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Cryptoast Novel: Flame War



Flame War, by Jonathan Quittner and Michelle Slatalla,
William Morrow, New York, 1997. 291 pp. $24.00
ISBN 0-688-14366-0

Jacket blurb:

As the U.S. Congress prepares to adopt a state-of-the-art
encryption program with a secret key that would allow
government access to all electronic communications, a
brilliant codemaker stands ready to expose the program's
critical flaw. Together with a determined band of
cypherpunks and hacker activists, he plans to unveil his
own code, which will ensure the privacy of all communication
on the Internet -- and that not even the government will
hold the key.

Fresh out of law school, Harry Garnet walks straight into
trouble when he accidentally delivers a deadly diskette
that explodes inside the computer of a mathematics
professor -- and kills him. In the aftermath, Harry joins
up with the man's clever daughter, Annie Ames, to track
the killer. Ther journey leads from a sleepy Adirondack
town to New York city, where -- with the inadvertent help
of Harry's scheming hacker friend Blaney -- Harry learns 
of the professor's connection to the anarchists and computer
phreaks who make up the underground Urban Crypto Militia.

The group's leader, Lionel Sullivan, is as talented a
codemaker as the professor had been. As the only one of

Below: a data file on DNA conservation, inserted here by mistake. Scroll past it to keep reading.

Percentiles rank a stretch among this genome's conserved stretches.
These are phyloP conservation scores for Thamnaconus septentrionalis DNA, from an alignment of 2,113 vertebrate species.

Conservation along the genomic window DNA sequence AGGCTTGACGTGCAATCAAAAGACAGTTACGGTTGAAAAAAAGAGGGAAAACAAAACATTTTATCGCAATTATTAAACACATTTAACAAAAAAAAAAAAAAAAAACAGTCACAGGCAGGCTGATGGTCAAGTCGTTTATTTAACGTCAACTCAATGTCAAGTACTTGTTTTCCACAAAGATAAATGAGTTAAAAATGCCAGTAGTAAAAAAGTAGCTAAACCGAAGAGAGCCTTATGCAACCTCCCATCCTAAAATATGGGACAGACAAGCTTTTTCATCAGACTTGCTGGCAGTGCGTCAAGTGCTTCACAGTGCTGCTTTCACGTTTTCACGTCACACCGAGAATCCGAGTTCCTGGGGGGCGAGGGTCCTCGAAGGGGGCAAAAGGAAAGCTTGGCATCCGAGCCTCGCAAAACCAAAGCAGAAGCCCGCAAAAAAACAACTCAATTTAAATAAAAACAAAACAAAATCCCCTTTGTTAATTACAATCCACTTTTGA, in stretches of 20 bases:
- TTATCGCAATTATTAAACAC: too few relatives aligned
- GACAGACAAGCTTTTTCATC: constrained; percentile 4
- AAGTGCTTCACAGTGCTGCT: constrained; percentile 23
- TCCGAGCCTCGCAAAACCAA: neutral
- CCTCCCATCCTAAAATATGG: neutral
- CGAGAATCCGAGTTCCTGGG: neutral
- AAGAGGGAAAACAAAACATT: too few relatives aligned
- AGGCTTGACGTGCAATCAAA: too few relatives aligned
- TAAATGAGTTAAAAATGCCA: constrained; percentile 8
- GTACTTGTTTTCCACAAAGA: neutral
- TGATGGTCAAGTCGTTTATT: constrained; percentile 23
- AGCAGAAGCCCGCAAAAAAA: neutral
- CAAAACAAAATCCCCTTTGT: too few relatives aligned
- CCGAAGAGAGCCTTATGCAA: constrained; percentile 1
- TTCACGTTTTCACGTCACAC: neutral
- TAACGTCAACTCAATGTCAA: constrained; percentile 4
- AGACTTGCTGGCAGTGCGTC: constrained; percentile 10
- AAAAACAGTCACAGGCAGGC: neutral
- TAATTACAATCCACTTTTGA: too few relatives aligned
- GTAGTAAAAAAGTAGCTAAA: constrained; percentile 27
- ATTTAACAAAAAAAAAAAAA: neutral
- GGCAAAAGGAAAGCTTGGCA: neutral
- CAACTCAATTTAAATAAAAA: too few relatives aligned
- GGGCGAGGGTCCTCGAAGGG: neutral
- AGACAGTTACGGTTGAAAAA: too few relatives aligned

the bomber's intended victims who has managed to survive,
he can also offer Harry and Anne crucial insights into the
killer's motives. But it's not long before the bomber strikes
again -- this time against Harry and Annie, who still possess
the professor's secret computer files.

In a riveting race agaisnt time, Harry and Annie must navigate
secret networks and on-line fantasy worlds as they struggle to
unlock the professor's final message. It seems to point to a
fatal crack in the Patriot encryption program, which is about
to become the national standard -- and which Lionel and his
group are about to challenge in a dramatic showdown. Unless
the bomber gets to them first.

Jonathan Quittner and Michelle Slatalla's last book, a non-
fiction account of rival teenage gangs in cyberspace, was widely
praised for its novelistic texture and fast pace. Now, in
Flame War, they use their keen jounalistic instincts and eye
for detail to create a fictional world that's as fresh as
today's news -- and a climax that's plausible enough that it
could become tomorrow's headlines.

------

Joshua Quittner creted the website The Netly News and is a
columnist for Time magazine. Michelle Slatalla's work has
appeared in Wired magazine, among others, and has been
syndicated in two hundred newspapers nationwide. Together,
they are the authors of Masters of Deception: The Gang
That Ruled Cyberspace. The live on Long Island, New York,
with their two daughters (and another one on the way).